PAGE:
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The sorry state of our state

Stephen Tuttle - January 24th, 2011
The Sorry State of Our States
It’s the time of year for State of the State addresses. If they are
honest, governors old and new will offer the same stark message –
states are in deep trouble.
Despite all the talk of the federal deficit, and it’s plenty bad, many
states are now facing calamitous deficits. Unlike the Feds, states
are confronted with constitutional requirements to balance their
budgets and they can’t just borrow from China or print more money.
According to the Center on Budget and Policy Priorities, only Alaska,
Arkansas, Montana and North Dakota are not facing a deficit. Every
other state is in trouble.
Some state deficits, at least on paper, seem insurmountable. Eight
states have deficits that represent more than 30% of their budgets.
Michigan’s deficit, which is less than 10% of the budget, pales in
comparison.
Then there’s Nevada. They’re #1 in foreclosures and fully 67% of
their homes with mortgages are now under water (the home is worth less
than the mortgage). Their deficit this year will be an
incomprehensible 54% of the budget. If they cut their spending in
half it still won’t be quite enough.
We continue to bark at the politicians to stop spending, start cutting
and live within their means like we do. Of course, we do no such
thing. According to the Federal Reserve, we’ve racked up $2.7
trillion in personal debt and that excludes mortgage debt.
Besides, virtually every state has already started drastic cutting.
The last two or three years has seen a bloodletting of unprecedented
proportions in state and municipal budgets across the country. States
have used almost all the accounting tricks, delayed every payment they
could, hacked away at perceived waste, fraud and duplication and are
still coming up short as property tax, income tax and sales tax
revenues continue to sag.
In most states, the bulk of the budget goes to K-12 education,
community colleges and state universities and healthcare costs
associated with their Medicaid programs. In Michigan, public
education and healthcare consume nearly half the budget.
So what do we cut? Public schools are struggling as it is. Do we
eliminate art, music and other non-core classes? Close school
libraries? Eliminate school nurses and counselors? Eliminate all-day
kindergarten and pre-K learning? Do we dramatically increase class
sizes? Do we slash away at the benefits our teachers have been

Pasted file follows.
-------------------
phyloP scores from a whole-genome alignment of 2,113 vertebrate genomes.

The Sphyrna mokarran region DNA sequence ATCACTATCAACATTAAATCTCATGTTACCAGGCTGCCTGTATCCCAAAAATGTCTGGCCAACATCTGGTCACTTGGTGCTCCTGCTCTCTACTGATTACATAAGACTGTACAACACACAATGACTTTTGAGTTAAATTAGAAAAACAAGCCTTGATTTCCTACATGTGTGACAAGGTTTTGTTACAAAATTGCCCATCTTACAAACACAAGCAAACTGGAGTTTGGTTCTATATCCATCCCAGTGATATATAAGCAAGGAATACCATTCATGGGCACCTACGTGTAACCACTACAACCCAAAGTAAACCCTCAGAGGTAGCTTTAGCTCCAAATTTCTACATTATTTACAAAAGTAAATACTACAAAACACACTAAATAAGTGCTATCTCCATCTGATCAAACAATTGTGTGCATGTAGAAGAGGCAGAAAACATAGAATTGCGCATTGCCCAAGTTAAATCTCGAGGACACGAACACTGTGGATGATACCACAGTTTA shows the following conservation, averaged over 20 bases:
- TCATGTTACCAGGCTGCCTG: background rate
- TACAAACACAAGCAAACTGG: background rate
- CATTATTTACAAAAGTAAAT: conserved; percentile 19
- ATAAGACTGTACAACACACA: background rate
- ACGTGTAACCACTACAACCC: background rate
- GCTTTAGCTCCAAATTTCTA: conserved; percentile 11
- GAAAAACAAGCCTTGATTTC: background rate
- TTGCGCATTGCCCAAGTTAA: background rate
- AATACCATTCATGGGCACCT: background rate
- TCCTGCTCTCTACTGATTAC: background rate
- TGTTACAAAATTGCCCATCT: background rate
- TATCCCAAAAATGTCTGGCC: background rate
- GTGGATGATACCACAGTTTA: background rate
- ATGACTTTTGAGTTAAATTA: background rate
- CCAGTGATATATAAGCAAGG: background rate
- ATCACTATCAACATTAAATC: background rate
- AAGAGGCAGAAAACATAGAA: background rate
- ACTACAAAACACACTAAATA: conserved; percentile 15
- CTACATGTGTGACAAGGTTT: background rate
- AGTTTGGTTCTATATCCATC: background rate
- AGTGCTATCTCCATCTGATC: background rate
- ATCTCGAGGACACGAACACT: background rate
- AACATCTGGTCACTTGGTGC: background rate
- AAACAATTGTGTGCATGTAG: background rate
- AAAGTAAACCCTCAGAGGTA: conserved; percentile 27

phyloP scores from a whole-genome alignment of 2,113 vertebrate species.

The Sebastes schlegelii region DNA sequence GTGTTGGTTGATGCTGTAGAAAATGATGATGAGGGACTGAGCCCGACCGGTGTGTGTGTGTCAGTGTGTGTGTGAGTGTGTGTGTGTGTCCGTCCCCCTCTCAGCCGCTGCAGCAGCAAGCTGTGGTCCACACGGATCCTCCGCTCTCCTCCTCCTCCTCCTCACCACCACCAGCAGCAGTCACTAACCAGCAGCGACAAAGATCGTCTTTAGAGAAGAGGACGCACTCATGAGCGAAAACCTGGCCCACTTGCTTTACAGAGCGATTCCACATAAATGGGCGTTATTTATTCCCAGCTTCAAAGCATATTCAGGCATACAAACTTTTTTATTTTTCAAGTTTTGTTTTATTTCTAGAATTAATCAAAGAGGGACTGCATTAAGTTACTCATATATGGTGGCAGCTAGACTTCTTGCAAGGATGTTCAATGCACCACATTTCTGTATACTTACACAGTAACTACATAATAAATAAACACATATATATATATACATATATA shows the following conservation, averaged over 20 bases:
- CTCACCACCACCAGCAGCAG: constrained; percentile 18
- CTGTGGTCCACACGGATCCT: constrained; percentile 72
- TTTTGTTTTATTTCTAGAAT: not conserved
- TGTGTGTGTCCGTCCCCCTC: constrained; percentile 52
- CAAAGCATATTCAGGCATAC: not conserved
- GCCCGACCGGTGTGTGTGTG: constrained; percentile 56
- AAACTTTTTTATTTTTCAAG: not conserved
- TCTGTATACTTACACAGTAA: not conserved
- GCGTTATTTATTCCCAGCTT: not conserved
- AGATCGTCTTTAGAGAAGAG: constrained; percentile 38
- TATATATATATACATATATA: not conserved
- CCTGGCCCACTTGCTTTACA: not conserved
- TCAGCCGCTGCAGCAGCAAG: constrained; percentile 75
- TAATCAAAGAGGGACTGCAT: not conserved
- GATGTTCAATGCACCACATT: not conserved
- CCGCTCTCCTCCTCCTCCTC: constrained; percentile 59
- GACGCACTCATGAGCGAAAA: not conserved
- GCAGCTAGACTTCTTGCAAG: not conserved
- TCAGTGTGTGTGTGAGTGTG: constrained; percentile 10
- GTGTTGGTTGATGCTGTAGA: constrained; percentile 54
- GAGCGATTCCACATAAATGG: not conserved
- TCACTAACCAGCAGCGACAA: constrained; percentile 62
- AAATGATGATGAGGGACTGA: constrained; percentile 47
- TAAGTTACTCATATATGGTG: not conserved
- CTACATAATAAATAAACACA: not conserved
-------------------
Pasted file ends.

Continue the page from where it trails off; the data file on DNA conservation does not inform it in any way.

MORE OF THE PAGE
promised?
What about state-funded healthcare programs for low-income families?
My old stomping grounds in Arizona, now faced with a deficit that’s
nearly 37% of their budget, has already eliminated organ transplants
and the governor has proposed eliminating 280,000 low income adults
altogether from their Medicaid program. It will save them more than
$500 million annually, at least on paper.
But no healthcare does not mean no illness. Those who might have made
it to a doctor early in a health crisis, or who might have had a
serious problem nipped in the bud with an annual preventative
check-up, will now use the healthcare system only in emergencies.
That means going to an emergency room where federal law requires they
be treated. That means much more uncompensated care costs landing at
the door of the hospitals. And it means lost revenue they would have
received from the state’s Medicaid program. As a bonus, states that
carve up their Medicaid programs may lose federal funding. That means
healthcare costs will increase, not decrease.
How did the states get in this mess in the first place?
We need to back up to the Clinton Administration. Times were good.
Real personal income was growing for the first time in two decades.
The stock market was on an upward slope many thought would never end.
Pension funds and investment portfolios were creating new
millionaires, at least on paper, day after day.
States were awash with revenues as we bought houses, cars, appliances
and other big ticket items. Private sector job creation was cruising
along at a record clip. Flush with all that new money, states started
hacking away at their tax rates while approving massive new spending.
Still, the cash flowed in and rates were cut even further.
What states did not do is protect their tax base or save money. As
long as the revenues kept flowing, Republicans and Democrats alike
just kept reducing rates and spending more.
Then the tech bubble burst and the markets tumbled. Investment
portfolios, including pension funds, took a big hit. So did tax
revenues as consumer spending began to stagnate.
States had committed to record levels of spending with a downsized tax
structure. When the housing market collapsed, states were screwed.
Revenues began to fall precipitously and there was no way to
compensate for the losses. State after state drifted into the red
until we ended up where we are today with 46 states trying to figure
out how to balance budgets.
Our past state legislatures spent wildly, saved little and diminished
revenue bases. Current legislatures are faced with impossible
choices. There are huge obligations, no money and, given the current
political landscape, no way to increase revenues.
It’s a sad state of affairs.

 
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